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Quezon City—Air pollution is a silent killer in the Philippines, and the government must take urgent steps to address the problem before it gets worse.

Environmental, science, and health groups today raised the alarm following recent reports on poor air quality in the country.  A global report launched this week showed that air quality in the Philippines contains PM2.5 pollution[1] levels that significantly exceed the safety limits prescribed by the World Health Organization (WHO).

The groups — Greenpeace Philippines, Clean Air Asia, Center for Energy, Ecology and Development (CEED), Health Care without Harm, the Philippine Movement for Climate Justice (PMCJ), and the World Wildlife Fund for Nature (WWF) Philippines — additionally called on the Philippine government to revamp and improve current air pollution monitoring systems in order to provide more reliable information on whether the air in our communities is still safe for daily living.  

Khevin Yu, Campaigner, Greenpeace Philippines:

“The Philippine government should see the data as an impetus to overhaul air quality monitoring systems in the country, as well as to transition away from highly polluting facilities such as coal plants. Our safety standards for air pollution haven’t changed since 1999. But what’s worse is that there are still no efficient air quality monitoring systems in place. This situation has allowed industries and facilities to pollute the air we breathe with impunity. The good news is that the solutions to air pollution are also solutions to the climate crisis, and addressing air quality now will not just improve the liveability of our cities and municipalities, but also move the country away from dependence on fossil fuels.”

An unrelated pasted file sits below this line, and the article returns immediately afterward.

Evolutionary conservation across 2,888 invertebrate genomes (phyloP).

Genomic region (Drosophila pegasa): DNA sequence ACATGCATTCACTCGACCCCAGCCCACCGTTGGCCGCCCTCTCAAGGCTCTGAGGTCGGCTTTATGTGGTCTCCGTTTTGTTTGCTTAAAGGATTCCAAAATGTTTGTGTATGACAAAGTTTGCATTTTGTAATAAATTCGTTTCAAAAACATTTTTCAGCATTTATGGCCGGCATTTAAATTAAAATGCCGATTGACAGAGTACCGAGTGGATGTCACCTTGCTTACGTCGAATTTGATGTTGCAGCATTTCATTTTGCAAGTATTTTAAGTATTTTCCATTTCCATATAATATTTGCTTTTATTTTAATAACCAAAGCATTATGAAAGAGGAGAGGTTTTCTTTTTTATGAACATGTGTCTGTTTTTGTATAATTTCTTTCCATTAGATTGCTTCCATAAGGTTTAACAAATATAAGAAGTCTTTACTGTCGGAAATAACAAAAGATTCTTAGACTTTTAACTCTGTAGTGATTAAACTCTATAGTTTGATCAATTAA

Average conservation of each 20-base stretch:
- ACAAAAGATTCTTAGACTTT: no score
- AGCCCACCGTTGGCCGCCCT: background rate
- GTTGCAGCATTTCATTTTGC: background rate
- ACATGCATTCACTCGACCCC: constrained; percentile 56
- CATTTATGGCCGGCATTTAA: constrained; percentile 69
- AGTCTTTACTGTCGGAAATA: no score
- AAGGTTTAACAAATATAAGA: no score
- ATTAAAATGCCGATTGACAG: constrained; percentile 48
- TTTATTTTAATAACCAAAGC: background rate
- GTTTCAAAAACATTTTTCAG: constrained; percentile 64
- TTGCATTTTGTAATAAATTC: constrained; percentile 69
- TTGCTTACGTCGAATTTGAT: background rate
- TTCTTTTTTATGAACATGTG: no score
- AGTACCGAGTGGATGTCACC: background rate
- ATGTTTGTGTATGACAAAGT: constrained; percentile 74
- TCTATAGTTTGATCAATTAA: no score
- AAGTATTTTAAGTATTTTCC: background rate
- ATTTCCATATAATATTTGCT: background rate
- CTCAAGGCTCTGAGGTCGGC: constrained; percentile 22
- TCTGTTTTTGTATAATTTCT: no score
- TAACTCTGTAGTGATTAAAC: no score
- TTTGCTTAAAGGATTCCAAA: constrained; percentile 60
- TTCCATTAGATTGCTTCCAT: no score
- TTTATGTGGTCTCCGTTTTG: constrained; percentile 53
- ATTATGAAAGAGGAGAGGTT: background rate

The recent 2019 Air Visual report places the Philippines in the 58th spot out of 98 countries with locations from where air quality data was collected.  But the groups emphasize that while available Air Visual data did not place the Philippines as among the countries with the worst air quality, the data nevertheless shows that the country still has very polluted air. Year-on-year data also shows that the country’s air quality is getting worse. Average PM2.5 pollution levels in Air Visual sites increased from 14.6 μg/m3 (micrograms per cubic meter) in 2018 to 17.6 μg/m3 in 2019. The safety limit set by the  WHO is 10 μg/m3.

The groups also noted that the report only looks at PM2.5 pollution, and does not include other pollutants such as sulfur oxide, nitrous oxide, ozone and other contaminants that carry deleterious health risks.  A report released by Greenpeace Philippines earlier this month showed that these and other toxic emissions can cost Filipinos as much as 1.9% GDP loss and 27,000 premature deaths. [2]

The groups are calling for better air pollution standards in the Philippines, including improved monitoring, transparency and analysis. In the case of the 2019 Air Visual report, the quantity and placement of air monitors from which data were collected provide only a small snapshot of the threat of PM 2.5 air pollution. To be effective, the groups say that the government should monitor places close to main sources of air pollution, such as coal-fired power plants and high traffic areas of motorized vehicles.

Further, the groups have called for the following measures to address the impacts of air pollution: